The desire to be special is so universal that I'd go as far as to say that most, if not all, people on Earth think they're outsiders. They think they never fit in. They think they're fundamentally different from everyone else. (This is just like the study that suggested that most drivers think they're above average drivers.)
Since most people do things the same way, and most have friends to connect with, chances are that most people are average. The fundamentally different, or the outsiders, must be a minority by definition. If most people were outsiders, then outsider would be the average state, and since average is the biggest group, you can't be on the outside if you're in the biggest group. (Or something like that.)
Just like (literally) everyone else, I've fallen for this trap before, thinking I was the outsider, not knowing that's exactly what others thought of themselves as well. Then I read an aphorism in Nassim Taleb's The Bed of Procrustes:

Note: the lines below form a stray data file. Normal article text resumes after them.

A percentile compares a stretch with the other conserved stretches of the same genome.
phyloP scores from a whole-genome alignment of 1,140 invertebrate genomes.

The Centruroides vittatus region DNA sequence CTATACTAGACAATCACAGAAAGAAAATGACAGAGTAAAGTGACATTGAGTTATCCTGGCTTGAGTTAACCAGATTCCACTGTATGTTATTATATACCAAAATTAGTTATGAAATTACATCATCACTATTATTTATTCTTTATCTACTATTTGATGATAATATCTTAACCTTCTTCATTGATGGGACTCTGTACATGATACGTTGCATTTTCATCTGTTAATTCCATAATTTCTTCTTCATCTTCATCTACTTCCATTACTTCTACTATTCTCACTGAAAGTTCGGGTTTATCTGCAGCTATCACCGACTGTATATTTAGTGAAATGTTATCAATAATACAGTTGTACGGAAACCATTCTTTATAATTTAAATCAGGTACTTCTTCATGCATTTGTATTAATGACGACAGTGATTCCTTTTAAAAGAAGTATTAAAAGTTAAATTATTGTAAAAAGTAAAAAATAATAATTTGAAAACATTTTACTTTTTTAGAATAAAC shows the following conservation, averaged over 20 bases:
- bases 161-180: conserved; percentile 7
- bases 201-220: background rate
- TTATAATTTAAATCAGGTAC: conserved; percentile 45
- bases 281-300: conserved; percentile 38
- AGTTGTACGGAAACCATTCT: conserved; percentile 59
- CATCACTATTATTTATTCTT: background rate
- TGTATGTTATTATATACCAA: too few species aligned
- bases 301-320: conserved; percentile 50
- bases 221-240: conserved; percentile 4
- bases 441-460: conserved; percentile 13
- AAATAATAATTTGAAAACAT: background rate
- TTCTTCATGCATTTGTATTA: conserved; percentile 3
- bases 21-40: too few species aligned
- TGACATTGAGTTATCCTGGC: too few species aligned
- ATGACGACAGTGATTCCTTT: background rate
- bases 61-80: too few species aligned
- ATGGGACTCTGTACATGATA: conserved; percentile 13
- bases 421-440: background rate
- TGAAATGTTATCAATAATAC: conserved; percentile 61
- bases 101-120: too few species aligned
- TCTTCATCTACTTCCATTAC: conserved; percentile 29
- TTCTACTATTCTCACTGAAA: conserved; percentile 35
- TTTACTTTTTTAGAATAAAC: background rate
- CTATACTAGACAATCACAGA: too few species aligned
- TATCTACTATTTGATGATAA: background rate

The fool views himself as more unique and others more generic; the wise views himself as more generic and others more unique.
Naturally, I was pissed. I was, after all, both wise and unique - just like everyone else.
Bah. But if I couldn't be unique, at least I could be wise, right?
So I decided that I was wise and was the only one in the world to think that I was generic and others unique - making me quite unique.
It's such self-serving circular reasoning with clear ulterior motives that I immediately resign from the paradigm. (...making me the only one in the world to do such.)
Dammit! How do I get out of this?
Can I just say that I and everyone else on Earth are both fools and wise men, both generic and unique, depending on the situation, circumstances, habits, routines, and life choices?
That sounds solid. Although I'd really prefer a more black-and-white approach over that kind of grayscale thinking. (You know... because I'm so different.)